Colors: Blue Color

How do you honor and pay tribute to true pillars of a community? To properly thank leaders who have dedicated the past 30 years to an extended family of over a thousand? To capture the heartfelt emotion and feelings of generations of families? The Young Israel of Jamaica Estates decided to plan a Shabbos filled with programming and events designed to express the community’s love and appreciation to the Hochbergs. The name “YIJE Family Reunion Shabbat” was chosen to depict the sentiment of the weekend.

Close to 600 alumni, families, faculty, and rebbeim enjoyed a sunny afternoon at an alumni celebration held at Touro’s Lander College for Men. Alumni reconnected with old friends, introduced professors to their wives, and shared a delicious barbecue. Lander Dean Moshe Sokol and Rosh Yeshiva Rabbi Yonason Sacks enjoyed the opportunity to catch up with alumni. A musical group entertained diners while a magician, face painters, and carnival rides kept the children smiling.

Remembering the Holocaust takes on critical importance as the years pass and survivors are no longer with us to share their first-hand accounts. At Emet Outreach, Holocaust education is an essential part of ensuring Jewish continuity. Thirty-seven Emet students joined Rabbi Mordechai Kraft, Dr Peryl Agishtein, and Ms. Chaya Rosenbaum on a life-changing trip to historical Jewish sites in Poland and Prague. The itinerary included emotional and thought-provoking visits to concentration camps, mass graves, synagogues, and yeshivos. This trip, Emet’s first of two for this summer, is a culmination of a year of learning about Judaism and spending Shabbos with Emet.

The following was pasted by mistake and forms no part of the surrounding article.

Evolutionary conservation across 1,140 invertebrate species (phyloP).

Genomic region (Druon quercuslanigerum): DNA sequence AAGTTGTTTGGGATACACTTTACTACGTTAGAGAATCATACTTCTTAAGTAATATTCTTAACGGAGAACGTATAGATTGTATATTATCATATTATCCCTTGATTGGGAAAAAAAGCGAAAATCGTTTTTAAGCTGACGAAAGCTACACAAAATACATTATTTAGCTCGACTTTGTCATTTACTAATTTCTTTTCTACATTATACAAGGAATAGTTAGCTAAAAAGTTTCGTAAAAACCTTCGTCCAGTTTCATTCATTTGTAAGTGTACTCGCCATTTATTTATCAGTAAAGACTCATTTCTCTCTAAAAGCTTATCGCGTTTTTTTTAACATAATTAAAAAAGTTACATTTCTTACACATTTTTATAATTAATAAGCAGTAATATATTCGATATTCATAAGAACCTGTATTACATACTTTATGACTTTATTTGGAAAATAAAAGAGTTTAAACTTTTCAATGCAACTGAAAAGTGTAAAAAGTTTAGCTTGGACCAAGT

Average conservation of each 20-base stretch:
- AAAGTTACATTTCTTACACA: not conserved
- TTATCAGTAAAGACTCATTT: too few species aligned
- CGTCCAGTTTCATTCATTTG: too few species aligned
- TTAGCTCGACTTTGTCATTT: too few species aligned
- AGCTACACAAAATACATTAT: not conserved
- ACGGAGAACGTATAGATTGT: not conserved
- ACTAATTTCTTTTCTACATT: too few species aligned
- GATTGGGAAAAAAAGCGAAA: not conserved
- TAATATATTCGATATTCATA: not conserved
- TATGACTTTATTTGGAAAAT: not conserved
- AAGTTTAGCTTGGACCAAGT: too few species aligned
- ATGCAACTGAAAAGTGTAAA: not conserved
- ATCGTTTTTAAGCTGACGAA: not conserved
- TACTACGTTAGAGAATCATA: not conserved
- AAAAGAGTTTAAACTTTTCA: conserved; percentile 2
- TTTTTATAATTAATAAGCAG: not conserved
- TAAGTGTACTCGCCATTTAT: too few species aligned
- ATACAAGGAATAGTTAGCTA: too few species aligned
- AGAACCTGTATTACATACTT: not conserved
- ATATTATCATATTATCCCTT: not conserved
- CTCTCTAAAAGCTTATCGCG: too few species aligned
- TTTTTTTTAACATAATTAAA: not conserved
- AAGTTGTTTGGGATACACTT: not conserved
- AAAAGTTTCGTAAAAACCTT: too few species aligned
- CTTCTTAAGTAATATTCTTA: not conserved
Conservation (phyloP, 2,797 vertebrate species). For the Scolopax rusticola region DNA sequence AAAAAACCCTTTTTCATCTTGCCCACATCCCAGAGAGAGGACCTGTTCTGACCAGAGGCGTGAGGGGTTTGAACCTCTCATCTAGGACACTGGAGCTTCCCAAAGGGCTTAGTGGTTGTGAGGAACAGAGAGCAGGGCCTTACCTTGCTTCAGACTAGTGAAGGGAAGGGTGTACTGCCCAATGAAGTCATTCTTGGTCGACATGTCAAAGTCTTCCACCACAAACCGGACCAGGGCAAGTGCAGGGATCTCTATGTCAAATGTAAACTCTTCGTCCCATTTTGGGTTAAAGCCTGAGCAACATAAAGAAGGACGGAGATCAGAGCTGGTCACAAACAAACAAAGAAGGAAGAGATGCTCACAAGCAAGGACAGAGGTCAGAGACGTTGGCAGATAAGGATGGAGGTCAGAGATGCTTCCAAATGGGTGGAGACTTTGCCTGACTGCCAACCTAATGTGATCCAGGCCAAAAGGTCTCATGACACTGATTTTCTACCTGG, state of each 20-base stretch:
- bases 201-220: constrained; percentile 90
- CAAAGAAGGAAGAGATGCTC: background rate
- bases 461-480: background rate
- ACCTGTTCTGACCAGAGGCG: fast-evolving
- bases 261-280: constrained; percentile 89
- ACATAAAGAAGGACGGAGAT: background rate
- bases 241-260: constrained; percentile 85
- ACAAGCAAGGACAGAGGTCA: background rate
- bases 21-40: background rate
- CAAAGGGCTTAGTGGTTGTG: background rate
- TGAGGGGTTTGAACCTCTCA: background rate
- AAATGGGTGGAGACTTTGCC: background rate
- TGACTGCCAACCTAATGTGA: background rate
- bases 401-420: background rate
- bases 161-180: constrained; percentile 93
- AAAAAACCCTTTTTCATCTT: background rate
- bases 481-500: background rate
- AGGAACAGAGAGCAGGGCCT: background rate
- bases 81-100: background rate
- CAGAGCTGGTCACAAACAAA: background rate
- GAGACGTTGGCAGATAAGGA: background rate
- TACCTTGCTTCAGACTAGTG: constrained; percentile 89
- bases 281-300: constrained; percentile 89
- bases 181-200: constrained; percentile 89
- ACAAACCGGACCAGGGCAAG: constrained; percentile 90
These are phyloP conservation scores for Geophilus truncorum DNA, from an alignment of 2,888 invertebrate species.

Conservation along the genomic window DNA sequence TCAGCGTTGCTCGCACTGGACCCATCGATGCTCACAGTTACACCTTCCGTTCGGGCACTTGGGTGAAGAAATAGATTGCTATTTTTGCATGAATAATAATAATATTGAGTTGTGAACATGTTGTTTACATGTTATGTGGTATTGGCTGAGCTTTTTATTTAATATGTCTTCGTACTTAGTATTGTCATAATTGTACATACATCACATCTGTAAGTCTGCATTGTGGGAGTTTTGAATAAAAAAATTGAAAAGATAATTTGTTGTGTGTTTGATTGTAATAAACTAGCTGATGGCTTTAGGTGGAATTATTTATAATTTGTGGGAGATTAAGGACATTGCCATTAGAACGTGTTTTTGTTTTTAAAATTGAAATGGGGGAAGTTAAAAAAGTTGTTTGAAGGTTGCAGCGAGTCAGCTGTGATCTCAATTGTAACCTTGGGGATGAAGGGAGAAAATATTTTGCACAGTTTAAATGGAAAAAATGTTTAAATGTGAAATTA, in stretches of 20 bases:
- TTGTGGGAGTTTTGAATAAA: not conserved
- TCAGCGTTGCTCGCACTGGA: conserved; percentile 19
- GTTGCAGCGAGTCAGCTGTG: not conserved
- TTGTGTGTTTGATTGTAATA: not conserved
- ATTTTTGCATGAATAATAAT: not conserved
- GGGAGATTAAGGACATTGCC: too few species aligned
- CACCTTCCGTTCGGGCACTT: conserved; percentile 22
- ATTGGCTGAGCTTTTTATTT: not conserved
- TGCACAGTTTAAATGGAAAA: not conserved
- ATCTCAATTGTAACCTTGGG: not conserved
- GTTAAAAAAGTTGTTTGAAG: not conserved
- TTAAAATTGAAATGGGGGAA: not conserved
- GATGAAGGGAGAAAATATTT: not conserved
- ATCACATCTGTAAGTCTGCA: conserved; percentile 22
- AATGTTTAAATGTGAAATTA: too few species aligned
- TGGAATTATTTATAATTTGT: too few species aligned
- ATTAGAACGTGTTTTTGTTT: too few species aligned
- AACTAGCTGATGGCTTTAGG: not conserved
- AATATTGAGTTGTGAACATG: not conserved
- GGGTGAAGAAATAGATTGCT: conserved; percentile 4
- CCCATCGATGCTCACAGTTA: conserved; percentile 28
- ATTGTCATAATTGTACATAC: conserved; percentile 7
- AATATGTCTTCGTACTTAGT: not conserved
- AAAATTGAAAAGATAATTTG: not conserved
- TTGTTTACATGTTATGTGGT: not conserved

Is it possible to be worse off because of an increase in the minimum wage? In some cases, the answer is yes. Shira* is a home healthcare aide. She’s a divorced mother with three children. Her wages went up from $13.65 an hour to $15 an hour this past January, due to the increase in the minimum wage in New York City. That should have been good news. As a result of the minimum wage increase, she’s making $235 more per month. The problem is that while New York adjusted the minimum wage, it did not adjust the maximum earnings. So Shira lost $505 in SNAP (food stamps) benefits – meaning that her overall income went down $270 per month. “The minimum wage was meant to help low-income New Yorkers. However, in some cases, it’s actually costing them money. That is the “benefits cliff,” and Met Council, as the largest Jewish charity serving the poor, is committed to fighting it on behalf of these low-income New Yorkers,” explained David G. Greenfield, CEO of Met Council on Jewish Poverty.